Originally Posted by Carlo Bartolini
Grat info Chemmy - saved to my files, is the tannic acid in very strong "undrinkable" black tea enough for that? (it does contain some oxalic acid)
My dear Friend Carlo, nice to hear from you again. Actually Black Chinese tea [in it's original blocked form as shipped from China, has the strongest amount of tannin on the market. [easily found in china town, not sure about on the high seas lol.] and if you add a pinch of sodium hydroxide to it instead of oxalic, it will help the penetration even more so. but for the best affects, other chemicals will be needed for color or dimensional changing.
"Pure" tannic acid, or pyrogallic acid from the gall nut of oaks, are the 2 best sources for it though. It is a very strong liquor and has been used in wood finishing in formulas to treat woods such as and mainly on figured maple, but will work to readily to prepare any wood that will be receiving other chemical coloring upon it such as ferrous sulfate, in this instance. . It gained great strides by the wood dyers in England when they produced the still popular "Hare-wood" Finish. One that was a light to medium grey, struck fully through the dyed veneers of curly Sycamore.
It was found later that a saturated solution of TA followed by very weak solution of the FS in hot water [120-140 degrees] could bring out the figure in maple in a most excellent way, just as Potassium dichromate does with figured mahogany, in it's own way.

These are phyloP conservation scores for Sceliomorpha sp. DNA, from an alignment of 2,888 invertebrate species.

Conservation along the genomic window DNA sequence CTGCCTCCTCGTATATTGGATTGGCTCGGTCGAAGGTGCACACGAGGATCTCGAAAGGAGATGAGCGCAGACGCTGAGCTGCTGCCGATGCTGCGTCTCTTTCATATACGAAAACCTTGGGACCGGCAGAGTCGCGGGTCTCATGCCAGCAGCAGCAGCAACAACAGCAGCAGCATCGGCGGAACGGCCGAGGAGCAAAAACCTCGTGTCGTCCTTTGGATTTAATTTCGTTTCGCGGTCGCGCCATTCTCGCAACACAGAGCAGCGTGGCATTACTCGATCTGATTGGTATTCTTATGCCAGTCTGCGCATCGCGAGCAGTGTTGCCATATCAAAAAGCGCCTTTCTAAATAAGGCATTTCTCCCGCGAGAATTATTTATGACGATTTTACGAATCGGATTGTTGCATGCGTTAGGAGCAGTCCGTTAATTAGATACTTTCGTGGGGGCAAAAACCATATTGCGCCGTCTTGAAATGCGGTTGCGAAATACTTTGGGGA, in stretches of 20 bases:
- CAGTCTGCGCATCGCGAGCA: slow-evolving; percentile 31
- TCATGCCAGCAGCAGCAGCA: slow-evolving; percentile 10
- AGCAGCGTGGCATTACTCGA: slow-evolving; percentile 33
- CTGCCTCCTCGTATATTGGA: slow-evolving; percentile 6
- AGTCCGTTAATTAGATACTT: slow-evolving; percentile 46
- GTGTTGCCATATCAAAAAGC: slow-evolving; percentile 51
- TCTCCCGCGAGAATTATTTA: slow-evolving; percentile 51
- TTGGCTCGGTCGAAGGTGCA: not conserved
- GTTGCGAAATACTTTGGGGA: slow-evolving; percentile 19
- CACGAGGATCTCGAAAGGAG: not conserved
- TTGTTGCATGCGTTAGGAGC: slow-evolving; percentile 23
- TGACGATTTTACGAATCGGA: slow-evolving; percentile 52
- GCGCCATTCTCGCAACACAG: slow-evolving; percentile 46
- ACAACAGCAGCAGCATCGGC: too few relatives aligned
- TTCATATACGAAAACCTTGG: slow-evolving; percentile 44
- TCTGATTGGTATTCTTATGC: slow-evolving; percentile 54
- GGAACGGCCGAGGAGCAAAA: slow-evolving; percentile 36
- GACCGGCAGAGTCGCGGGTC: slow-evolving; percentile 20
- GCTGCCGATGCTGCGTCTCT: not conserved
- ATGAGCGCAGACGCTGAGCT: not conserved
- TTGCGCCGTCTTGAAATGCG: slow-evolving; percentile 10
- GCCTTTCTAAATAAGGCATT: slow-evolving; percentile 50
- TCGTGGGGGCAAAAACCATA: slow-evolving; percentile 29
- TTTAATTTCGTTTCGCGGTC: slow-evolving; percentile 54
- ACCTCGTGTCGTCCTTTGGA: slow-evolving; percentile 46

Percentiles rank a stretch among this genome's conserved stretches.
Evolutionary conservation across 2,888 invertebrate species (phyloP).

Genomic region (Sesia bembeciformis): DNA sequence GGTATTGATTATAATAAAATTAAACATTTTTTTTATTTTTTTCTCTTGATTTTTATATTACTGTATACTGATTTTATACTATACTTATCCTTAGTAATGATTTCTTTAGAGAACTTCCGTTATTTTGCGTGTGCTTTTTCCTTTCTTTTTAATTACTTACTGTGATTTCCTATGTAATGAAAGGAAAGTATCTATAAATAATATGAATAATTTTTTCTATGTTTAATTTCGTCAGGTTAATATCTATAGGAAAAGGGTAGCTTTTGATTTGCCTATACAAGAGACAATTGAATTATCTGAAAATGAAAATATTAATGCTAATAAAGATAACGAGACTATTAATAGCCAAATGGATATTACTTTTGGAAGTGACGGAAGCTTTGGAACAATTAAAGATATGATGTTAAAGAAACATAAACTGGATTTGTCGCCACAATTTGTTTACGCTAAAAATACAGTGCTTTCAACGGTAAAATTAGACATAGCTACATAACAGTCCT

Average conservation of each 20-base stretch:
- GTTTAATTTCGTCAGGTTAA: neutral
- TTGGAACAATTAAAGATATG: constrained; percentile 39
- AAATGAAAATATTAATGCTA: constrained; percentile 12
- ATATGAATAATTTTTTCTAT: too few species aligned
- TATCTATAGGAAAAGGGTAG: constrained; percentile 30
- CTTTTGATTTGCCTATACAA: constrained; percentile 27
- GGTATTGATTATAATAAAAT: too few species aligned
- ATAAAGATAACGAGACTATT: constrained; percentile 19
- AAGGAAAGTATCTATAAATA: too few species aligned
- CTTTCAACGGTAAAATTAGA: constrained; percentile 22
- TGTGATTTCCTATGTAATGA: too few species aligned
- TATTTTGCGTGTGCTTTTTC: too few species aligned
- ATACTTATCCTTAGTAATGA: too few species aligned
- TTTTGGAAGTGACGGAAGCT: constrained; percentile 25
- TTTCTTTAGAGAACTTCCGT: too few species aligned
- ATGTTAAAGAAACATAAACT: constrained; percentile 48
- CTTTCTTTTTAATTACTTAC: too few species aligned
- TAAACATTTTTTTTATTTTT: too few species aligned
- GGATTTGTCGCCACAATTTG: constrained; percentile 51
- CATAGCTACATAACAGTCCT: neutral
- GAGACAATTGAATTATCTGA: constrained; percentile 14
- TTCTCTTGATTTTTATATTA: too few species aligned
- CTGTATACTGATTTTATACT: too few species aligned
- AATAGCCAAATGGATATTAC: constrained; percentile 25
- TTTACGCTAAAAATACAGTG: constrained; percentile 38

The Real "trick" is to not get it concentrated enough to turn the wood grey as it would for the hare-wood finish color. At the very most you would want it to be ever so slightly grey, no more than the natural occurring grey or less, in this case, as the burl itself has, which in some areas is pretty grey already. And less in other figures. It's a fine line of mixing and testing, that's why i always start out weak so as to not have to keep adjusting much as my trials continue. Always easier to add, than to take away lol.
Oxalic acid, my friend, is only really used in our trade as chelating agent, it has the ability to grab on and hold metal oxides as iron and thus is used to remove any type of iron stains including old iron-gall inks etc. It also has a light bleaching action which may be useful, but seldom is really necessary, as the surface, once stripped and treated and sanded to any degree, removes the thin layer of this.
Never use in shellac as you already know my friend.
Chemmy / sam